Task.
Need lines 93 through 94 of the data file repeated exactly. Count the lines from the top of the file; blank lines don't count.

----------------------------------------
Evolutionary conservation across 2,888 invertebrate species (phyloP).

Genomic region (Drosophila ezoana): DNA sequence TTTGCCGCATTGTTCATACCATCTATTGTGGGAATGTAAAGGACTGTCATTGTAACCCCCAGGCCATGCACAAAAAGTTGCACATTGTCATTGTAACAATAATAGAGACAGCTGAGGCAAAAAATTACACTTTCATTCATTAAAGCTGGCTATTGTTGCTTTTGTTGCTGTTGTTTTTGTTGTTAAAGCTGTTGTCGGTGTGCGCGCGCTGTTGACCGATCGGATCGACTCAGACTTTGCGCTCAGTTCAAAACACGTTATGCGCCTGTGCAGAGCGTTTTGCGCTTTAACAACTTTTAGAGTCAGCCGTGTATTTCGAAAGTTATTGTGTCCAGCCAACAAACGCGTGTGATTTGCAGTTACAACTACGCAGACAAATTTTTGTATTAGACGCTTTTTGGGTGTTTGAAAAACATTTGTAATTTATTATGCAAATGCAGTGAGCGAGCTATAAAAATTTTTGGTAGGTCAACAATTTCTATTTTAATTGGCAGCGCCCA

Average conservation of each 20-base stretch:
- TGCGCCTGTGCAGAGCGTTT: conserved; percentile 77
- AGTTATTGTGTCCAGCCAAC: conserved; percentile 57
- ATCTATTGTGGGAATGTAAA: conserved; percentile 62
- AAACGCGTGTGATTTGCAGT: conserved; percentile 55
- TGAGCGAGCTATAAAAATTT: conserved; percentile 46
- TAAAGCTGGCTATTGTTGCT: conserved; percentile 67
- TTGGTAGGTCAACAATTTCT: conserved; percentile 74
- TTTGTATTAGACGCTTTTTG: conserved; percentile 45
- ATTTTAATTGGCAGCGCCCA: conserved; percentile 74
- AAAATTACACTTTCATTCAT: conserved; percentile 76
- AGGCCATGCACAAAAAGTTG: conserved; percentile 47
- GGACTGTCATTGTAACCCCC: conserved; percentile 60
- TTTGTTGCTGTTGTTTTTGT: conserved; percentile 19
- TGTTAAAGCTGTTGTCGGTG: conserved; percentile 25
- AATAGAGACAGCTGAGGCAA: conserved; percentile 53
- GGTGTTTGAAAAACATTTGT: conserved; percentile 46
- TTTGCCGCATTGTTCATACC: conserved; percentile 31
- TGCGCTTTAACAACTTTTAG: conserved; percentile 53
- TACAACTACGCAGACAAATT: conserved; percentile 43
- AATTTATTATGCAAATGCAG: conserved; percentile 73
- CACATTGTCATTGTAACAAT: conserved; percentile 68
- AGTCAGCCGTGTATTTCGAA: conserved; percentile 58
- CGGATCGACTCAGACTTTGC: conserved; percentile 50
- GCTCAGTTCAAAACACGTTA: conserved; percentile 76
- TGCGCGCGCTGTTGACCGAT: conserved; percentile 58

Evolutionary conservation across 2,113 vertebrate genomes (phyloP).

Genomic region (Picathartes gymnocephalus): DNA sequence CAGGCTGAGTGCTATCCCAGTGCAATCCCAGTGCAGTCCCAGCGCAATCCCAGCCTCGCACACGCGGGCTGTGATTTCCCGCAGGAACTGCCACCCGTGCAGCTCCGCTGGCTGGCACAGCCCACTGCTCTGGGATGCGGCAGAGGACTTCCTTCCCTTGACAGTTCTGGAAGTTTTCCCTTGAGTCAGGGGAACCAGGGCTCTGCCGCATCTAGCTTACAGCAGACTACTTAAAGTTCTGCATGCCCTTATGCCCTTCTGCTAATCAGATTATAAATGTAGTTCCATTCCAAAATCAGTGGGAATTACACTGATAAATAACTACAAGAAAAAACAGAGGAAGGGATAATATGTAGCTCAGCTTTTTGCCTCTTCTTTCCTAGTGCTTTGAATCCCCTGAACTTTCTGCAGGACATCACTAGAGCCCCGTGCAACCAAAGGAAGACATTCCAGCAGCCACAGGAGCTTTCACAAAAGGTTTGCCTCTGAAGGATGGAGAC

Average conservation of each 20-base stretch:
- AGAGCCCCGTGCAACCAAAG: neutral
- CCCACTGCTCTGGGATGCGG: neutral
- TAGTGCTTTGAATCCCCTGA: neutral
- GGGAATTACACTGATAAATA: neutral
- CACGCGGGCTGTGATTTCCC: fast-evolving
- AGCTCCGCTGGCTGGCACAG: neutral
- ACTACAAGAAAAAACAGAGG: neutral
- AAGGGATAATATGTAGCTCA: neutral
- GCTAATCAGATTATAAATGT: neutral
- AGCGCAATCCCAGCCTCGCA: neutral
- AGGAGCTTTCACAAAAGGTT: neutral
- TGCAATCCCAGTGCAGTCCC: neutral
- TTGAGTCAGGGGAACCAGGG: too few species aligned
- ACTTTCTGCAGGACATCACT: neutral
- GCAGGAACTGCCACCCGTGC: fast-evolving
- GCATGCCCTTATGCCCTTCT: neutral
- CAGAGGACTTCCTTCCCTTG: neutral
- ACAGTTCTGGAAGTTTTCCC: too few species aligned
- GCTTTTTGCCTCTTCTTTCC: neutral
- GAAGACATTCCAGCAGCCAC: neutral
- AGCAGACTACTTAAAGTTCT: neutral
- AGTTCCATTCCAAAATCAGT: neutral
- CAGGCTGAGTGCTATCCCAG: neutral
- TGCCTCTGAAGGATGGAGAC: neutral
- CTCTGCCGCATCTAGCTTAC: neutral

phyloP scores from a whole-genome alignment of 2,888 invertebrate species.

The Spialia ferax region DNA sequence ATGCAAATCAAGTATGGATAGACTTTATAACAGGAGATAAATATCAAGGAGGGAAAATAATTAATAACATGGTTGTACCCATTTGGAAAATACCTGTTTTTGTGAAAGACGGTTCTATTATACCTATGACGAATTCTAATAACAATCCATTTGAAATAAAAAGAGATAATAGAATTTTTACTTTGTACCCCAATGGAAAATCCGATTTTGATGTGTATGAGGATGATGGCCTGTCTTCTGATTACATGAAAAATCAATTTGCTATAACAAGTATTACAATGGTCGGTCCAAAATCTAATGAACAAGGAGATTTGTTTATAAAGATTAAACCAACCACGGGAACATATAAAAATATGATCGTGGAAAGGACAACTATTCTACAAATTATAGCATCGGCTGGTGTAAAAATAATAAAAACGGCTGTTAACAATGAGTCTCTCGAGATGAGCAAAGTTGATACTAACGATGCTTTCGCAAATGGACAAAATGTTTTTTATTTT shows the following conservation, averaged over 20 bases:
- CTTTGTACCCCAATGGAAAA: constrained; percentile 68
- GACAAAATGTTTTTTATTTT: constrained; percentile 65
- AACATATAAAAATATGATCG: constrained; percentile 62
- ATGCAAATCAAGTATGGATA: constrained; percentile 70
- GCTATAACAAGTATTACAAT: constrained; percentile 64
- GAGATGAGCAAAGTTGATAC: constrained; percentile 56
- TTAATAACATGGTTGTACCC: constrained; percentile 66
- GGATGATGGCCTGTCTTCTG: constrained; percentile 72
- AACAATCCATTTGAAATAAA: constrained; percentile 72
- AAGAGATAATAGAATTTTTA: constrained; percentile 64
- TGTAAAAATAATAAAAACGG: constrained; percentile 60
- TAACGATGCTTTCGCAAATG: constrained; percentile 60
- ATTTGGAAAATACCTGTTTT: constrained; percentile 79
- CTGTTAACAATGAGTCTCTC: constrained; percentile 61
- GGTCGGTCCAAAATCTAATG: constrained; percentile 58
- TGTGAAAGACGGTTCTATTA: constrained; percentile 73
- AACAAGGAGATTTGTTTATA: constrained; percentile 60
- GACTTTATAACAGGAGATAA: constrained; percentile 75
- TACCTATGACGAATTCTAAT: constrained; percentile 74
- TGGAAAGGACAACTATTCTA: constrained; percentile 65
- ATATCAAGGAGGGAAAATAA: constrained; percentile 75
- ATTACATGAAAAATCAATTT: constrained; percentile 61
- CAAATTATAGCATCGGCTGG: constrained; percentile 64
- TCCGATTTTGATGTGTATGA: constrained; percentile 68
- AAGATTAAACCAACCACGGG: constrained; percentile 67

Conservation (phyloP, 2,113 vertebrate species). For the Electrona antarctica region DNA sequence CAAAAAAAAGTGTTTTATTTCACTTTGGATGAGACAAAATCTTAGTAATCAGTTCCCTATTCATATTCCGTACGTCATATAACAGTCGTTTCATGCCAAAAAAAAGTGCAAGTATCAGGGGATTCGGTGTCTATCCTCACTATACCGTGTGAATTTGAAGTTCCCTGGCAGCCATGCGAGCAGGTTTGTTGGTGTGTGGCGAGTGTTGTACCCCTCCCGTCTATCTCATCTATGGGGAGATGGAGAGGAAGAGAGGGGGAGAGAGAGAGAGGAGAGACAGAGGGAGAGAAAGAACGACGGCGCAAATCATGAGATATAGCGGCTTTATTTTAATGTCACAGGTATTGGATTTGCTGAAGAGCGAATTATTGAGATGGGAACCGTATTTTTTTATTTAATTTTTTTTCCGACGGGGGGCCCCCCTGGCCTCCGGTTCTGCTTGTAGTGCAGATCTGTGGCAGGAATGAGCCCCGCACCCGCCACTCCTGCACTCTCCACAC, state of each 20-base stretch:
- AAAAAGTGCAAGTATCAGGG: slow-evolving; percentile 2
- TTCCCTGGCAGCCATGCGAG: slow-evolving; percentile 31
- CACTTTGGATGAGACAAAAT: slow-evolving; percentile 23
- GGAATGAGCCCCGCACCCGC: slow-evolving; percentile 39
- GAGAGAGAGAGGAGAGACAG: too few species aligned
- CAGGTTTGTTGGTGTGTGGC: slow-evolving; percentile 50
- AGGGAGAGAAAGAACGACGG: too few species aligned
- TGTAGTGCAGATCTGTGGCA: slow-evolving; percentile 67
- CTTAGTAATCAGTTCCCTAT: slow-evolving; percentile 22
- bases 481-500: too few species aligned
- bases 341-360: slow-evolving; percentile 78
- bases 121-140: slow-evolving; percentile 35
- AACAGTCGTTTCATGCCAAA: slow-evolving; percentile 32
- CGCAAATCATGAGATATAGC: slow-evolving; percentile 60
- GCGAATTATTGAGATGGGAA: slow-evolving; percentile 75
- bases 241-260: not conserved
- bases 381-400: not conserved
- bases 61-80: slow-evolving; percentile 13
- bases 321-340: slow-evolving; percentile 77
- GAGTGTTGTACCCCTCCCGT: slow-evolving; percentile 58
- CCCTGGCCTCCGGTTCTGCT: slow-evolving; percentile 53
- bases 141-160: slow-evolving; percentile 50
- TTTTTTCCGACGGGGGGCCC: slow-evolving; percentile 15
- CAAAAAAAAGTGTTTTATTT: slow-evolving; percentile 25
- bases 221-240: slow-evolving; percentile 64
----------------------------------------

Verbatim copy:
- CTTAGTAATCAGTTCCCTAT: slow-evolving; percentile 22
- bases 481-500: too few species aligned